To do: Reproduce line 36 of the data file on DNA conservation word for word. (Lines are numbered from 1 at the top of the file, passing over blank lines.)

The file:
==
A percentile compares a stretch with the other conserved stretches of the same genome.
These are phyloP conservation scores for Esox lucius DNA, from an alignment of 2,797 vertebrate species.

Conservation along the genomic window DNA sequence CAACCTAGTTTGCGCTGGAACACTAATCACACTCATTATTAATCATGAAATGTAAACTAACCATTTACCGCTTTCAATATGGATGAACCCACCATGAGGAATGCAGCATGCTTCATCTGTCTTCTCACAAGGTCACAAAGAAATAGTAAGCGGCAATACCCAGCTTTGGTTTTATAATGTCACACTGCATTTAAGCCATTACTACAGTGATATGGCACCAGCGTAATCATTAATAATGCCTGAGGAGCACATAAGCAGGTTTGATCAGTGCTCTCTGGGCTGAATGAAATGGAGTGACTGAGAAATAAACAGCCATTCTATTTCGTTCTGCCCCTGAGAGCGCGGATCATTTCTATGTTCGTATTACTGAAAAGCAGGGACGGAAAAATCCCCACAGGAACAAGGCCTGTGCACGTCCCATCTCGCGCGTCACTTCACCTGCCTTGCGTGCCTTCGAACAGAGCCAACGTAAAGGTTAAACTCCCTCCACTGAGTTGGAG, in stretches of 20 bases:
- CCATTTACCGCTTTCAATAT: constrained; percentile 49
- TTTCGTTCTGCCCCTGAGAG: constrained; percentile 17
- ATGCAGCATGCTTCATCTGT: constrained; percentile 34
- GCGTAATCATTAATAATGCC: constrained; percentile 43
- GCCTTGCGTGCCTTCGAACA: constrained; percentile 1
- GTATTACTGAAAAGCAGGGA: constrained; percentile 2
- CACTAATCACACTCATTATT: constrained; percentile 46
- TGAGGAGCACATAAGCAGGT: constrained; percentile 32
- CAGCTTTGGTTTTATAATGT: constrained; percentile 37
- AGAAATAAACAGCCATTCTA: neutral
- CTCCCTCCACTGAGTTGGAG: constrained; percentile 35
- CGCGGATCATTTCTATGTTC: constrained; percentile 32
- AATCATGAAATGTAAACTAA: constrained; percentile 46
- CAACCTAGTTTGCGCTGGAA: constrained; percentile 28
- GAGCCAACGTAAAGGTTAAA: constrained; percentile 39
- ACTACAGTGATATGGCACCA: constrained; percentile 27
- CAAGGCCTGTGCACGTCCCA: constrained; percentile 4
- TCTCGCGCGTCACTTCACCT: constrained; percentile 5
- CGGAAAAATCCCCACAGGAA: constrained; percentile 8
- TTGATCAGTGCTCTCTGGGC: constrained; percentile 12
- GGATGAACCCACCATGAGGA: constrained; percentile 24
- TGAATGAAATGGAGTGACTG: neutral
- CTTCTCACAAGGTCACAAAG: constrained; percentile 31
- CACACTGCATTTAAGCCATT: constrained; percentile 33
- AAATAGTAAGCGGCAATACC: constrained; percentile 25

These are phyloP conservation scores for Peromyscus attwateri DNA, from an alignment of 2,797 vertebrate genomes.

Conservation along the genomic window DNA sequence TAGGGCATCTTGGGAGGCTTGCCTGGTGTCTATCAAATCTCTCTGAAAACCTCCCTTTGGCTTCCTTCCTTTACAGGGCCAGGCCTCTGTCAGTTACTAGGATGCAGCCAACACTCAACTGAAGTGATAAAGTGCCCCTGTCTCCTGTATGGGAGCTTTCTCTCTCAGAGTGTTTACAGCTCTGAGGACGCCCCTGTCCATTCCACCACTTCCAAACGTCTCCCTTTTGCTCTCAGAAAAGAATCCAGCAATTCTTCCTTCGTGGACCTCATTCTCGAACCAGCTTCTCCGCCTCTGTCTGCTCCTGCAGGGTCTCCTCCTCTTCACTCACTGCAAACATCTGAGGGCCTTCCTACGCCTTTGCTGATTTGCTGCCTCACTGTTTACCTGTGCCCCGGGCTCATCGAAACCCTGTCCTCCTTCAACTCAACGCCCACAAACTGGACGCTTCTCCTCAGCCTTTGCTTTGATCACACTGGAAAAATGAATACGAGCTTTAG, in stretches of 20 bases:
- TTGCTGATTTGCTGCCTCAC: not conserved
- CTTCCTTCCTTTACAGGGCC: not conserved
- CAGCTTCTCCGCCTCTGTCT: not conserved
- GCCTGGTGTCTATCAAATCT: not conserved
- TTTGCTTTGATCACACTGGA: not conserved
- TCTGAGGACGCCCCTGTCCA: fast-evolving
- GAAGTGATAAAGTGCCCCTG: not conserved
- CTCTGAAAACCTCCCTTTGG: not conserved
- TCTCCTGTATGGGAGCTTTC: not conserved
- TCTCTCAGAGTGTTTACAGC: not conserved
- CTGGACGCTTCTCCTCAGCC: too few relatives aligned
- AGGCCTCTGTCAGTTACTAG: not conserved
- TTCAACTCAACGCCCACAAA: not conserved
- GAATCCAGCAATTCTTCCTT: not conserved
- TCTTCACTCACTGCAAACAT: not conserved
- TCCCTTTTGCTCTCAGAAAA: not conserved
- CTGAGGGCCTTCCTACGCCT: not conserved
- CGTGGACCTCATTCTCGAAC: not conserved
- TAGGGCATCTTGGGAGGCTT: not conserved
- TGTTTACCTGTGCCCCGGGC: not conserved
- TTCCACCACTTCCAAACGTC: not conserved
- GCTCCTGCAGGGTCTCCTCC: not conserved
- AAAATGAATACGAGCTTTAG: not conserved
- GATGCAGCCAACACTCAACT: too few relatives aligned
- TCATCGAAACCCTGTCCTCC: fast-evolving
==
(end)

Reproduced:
- TCTGAGGACGCCCCTGTCCA: fast-evolving